Cars 3: Not a masterpiece but still a marked improvement from Cars 2
Over the last two decades, Pixar has impressed the world by releasing some terrific films, such as Finding Nemo (2003), Ratatouille (2007), WALL-E (2008), Up (2009), and the Toy Story series (1995 – present).
But while many of the studios’ adventures rank among animation’s finest offerings, there have been a couple of missteps that have received a more lukewarm reception. Among its less imaginative efforts is the Cars franchise, a series that tells the tales of anthropomorphic vehicles.
Although it may not have struck a chord with the critics, Cars has still been a monetary success, thanks to massive merchandise sales. The lucrative merchandising has led to the continuation of the series, which now gives us its third chapter in the form of Cars 3, an escapade that may not be a masterpiece but is still a marked improvement from its predecessor.
The veterans of yesterday are finding it difficult to compete with the next generation of hi-tech racers. The youngsters are faster and more efficient, and are easily surpassing the old-timers, many of whom are being forced to retire. The most prominent rookie is Jackson Storm (Armie Hammer), a cocky newcomer who displaces McQueen as the top racer in the circuit, leading to the latter’s worst year on record.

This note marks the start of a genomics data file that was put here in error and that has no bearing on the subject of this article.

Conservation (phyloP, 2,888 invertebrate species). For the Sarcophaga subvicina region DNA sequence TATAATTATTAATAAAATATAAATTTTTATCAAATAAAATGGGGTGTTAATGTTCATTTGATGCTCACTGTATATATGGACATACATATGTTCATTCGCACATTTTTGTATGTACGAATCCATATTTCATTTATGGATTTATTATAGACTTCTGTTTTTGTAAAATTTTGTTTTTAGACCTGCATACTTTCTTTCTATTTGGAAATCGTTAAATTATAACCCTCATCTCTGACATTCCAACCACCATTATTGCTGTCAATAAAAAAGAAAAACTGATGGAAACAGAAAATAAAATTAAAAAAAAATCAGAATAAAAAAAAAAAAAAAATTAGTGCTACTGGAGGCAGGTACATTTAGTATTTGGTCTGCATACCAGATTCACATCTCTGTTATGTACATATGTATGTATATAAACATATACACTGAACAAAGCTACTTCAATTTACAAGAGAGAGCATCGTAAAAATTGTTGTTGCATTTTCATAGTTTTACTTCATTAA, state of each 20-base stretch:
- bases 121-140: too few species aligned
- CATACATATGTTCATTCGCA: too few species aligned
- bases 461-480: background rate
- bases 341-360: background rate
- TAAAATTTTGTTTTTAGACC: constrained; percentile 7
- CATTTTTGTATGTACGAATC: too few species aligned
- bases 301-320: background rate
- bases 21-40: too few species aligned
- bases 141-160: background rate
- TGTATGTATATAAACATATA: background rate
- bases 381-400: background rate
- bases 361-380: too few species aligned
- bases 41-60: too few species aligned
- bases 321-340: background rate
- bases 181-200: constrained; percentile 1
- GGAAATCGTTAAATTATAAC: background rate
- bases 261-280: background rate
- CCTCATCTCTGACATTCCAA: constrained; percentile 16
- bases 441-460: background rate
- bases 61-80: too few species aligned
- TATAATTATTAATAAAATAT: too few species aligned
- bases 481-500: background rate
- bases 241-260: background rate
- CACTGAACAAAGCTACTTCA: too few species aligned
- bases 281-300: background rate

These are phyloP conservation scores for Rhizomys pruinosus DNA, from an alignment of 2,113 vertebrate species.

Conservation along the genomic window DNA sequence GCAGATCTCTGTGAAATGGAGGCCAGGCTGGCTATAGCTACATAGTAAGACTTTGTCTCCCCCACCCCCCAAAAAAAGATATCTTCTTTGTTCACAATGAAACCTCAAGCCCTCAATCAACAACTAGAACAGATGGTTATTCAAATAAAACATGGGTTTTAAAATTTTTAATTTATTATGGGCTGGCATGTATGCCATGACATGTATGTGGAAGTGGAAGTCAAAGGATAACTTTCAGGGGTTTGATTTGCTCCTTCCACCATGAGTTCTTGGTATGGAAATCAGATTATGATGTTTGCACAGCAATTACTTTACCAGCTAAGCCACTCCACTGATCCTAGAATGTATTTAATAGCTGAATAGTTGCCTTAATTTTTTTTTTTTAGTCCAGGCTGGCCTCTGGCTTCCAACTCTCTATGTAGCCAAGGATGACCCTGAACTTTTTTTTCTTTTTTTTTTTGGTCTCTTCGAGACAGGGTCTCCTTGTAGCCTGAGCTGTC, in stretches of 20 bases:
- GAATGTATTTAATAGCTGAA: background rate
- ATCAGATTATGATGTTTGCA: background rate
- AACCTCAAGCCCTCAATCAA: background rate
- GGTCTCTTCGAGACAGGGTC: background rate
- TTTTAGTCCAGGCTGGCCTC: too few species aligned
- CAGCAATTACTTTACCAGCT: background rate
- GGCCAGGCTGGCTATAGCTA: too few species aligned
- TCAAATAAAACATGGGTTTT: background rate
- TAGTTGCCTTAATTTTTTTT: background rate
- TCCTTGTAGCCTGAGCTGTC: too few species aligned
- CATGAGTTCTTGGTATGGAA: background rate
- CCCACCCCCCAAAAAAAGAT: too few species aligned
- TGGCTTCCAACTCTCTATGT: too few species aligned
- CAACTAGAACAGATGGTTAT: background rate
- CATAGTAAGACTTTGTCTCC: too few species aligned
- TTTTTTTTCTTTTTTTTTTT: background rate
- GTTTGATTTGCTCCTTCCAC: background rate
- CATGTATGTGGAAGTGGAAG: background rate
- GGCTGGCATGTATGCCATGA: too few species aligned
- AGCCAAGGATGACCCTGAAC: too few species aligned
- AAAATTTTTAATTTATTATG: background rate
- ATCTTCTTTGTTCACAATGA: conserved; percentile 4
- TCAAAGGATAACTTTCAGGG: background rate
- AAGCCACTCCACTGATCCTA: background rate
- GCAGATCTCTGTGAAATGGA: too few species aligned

After a severe crash which ends his season on an all-time low, the protagonist is left to face an uncertain future, with many wondering if his racing days are over. In an effort to help him out of his slump, the aging former champ is paired with young trainer Cruz Ramirez (Cristela Alonzo) who has been helping other cars despite never having realised her own dream of being a racer.
While being coaxed to embrace change, McQueen is propelled by the memories of his mentor Doc Hudson (the late Paul Newman) to go back to basics, return to form, and ultimately decide what his future holds on his own terms.
It’s a nice reversal of roles for McQueen, the rookie in the original film now turns into the struggling veteran. However the plot on the whole isn’t very inventive, and it’s fairly easy to figure out the general direction the movie will take.
Yet, there are some occasional signs of the old Pixar spark here, especially in the film’s poignant moments, most of which revolve around McQueen’s old mentor (with Newman’s lines made possible because of outtakes from the original film). The animation, as you would expect, is terrific. The voice acting, however, is more or less unexceptional; the delivery of none of the main cast members really stands out.
On the whole, while it doesn’t have the cross-generational appeal of Pixar’s finest work, Cars 3 is still better than its predecessor and is perhaps the sequel that Cars 2 should have been. There are plenty of cute moments and spectacular visuals and lots more merchandising opportunities, but there are also parts that aren’t quite convincing. Plus, you may or may not like the inevitable and predictable twist that the film offers at the end.
Ultimately, while Cars 3 doesn’t rank amongst the studios’ best work, it will still keep you fairly entertained for its 109 minutes running time. However, it will also leave you wishing Pixar would spend less time driving down sequel avenue and return to releasing imaginative original films.
All photos: IMDb
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